The Canon of Cannon is a new feature where we take a wandering look at the backlog of world-renowned trash peddlers, Cannon Films, and the work they left behind. Kicking us off, it’s Ninja III: The Domination.
OF ALL THE STUDIOS in all the decades in all the Hollywoods, there has never been a more prolific purveyor of scabrous schlock as Cannon Films. For those who have been reading these Torments, you’ll already be familiar with them: Superman IV: The Quest for Peace, The Apple, The Barbarians are all films that have previously featured on this feature, all of them gloriously awful in their own respect. Cannon, despite their reputation as low-budget action merchants shilling the likes of Chuck Norris and Michael Dudikoff, were actually incredibly varied with their output, including an adaptation of Verdi’s Otello by, of all people, Franco Zeffirelli.
Nothing better embodied this all-or-nothing ethos than Ninja III: The Domination, a film that may well have everything. A very loose sequel to Enter the Ninja and the hysterically bad Revenge of the Ninja, The Domination follows Christie (Breakin’ 2: Electric Boogaloo star Lucinda Dickey), a telephone lineswoman / aerobics instructor who, in a shocking turn of events, becomes possessed by the vengeful spirit of a dark ninja master (David Chung). Yamada (prolific martial arts star Shô Kosugi), a maverick ninja detective, must find a way to exorcise the so-called Black Ninja from Christie’s body, before she can massacre more hapless cops.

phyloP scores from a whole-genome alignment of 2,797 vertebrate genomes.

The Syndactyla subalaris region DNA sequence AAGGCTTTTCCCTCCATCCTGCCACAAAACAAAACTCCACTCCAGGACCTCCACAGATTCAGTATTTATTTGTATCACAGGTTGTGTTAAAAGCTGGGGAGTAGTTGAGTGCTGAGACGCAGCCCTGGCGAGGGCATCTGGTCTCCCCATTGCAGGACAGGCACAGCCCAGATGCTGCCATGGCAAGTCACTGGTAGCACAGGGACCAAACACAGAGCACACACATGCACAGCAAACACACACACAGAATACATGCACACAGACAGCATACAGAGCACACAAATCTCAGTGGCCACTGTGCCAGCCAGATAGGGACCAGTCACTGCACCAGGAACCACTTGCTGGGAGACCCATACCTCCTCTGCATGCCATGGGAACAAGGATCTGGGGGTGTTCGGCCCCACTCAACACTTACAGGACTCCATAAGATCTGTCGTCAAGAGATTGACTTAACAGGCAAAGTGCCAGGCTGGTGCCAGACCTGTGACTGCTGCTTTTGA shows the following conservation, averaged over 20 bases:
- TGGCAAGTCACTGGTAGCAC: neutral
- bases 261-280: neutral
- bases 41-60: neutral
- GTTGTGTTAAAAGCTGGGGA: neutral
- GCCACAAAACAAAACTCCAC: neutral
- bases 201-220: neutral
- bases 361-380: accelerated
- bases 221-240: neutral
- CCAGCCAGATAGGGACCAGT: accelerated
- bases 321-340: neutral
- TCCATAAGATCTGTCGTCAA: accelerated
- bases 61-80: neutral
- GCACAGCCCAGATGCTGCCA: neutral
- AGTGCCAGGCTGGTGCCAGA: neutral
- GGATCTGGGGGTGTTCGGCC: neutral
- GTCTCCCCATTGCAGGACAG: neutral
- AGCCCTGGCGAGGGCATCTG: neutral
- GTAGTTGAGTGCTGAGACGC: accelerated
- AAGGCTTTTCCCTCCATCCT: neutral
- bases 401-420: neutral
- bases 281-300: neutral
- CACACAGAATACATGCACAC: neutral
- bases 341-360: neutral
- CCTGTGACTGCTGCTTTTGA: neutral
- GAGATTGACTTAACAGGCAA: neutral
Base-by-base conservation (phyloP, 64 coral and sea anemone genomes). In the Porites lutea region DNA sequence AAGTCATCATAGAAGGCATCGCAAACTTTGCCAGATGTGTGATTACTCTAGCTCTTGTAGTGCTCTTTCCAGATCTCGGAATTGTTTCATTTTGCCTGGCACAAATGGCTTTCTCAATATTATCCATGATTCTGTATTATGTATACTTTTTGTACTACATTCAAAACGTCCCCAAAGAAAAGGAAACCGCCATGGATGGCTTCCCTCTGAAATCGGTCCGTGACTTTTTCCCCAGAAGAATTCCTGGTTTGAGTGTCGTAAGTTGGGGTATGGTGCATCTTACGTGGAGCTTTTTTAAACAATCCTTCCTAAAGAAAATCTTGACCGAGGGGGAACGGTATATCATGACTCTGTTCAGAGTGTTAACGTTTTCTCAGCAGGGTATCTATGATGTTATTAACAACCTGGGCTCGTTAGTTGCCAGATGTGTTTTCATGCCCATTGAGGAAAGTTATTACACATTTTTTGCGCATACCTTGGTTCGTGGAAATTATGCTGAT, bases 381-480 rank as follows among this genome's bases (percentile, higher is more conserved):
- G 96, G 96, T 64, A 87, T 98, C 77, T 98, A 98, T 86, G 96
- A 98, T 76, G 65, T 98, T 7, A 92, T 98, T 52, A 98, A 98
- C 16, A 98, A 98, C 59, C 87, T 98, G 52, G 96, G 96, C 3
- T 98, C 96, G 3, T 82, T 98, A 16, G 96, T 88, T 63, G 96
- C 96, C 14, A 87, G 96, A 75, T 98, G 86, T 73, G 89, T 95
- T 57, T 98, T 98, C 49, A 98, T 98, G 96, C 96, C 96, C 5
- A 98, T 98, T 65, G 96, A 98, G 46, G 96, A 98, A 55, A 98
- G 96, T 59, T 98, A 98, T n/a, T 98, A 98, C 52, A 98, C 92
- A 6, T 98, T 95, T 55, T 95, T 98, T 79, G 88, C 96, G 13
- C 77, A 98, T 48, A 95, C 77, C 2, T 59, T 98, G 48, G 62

Directed by Sam Firstenberg, perhaps the most beloved of all Cannon’s schlock directors – the man gave us Breakin’ 2, after all – The Domination is a terrible, terrible movie that transcends its lack of quality through the outlandish surprise of its premise. Can you name many films where an aerobics instructor fends off a malevolent ninja ghost by dancing to 80s synth-pop? I’ll wager this is the only one.
We open on a golf course in broad daylight, as you would expect for a film about ninjas. The Black Ninja – wearing green – appears and starts, with no preceding dialogue to establish anything, murdering dozens of people. On a golf course. It’s a ninja, traditionally known to hide in the shadows, massacring fools in the middle of the day, on a golf course in California.
When he’s finally taken down by the world’s worst cops, he transfers his ninja powers to Christie, who is filled with the ninja’s dying vow of blood vengeance against the survivors who finished him off. One of these is Billy Secord (Jordan Beckett), who blackmails Christie into having a coffee with him after he arrests her.
Billy is, ostensibly, the love interest, a man we are undoubtedly meant to find charming and likeable, but Secord plays him with a paedophile’s grin and a sex predator’s leer. Their exchanges are so stilted and uncomfortable that Christie pouring V8 vegetable juice on herself in a seductive manner almost seems like regular human behaviour by comparison. Beckett’s charmless sleaze would work wonders had he been playing a villain in a Chuck Norris caper, and he does occasionally show flashes of charisma, but it’s largely skin-crawling.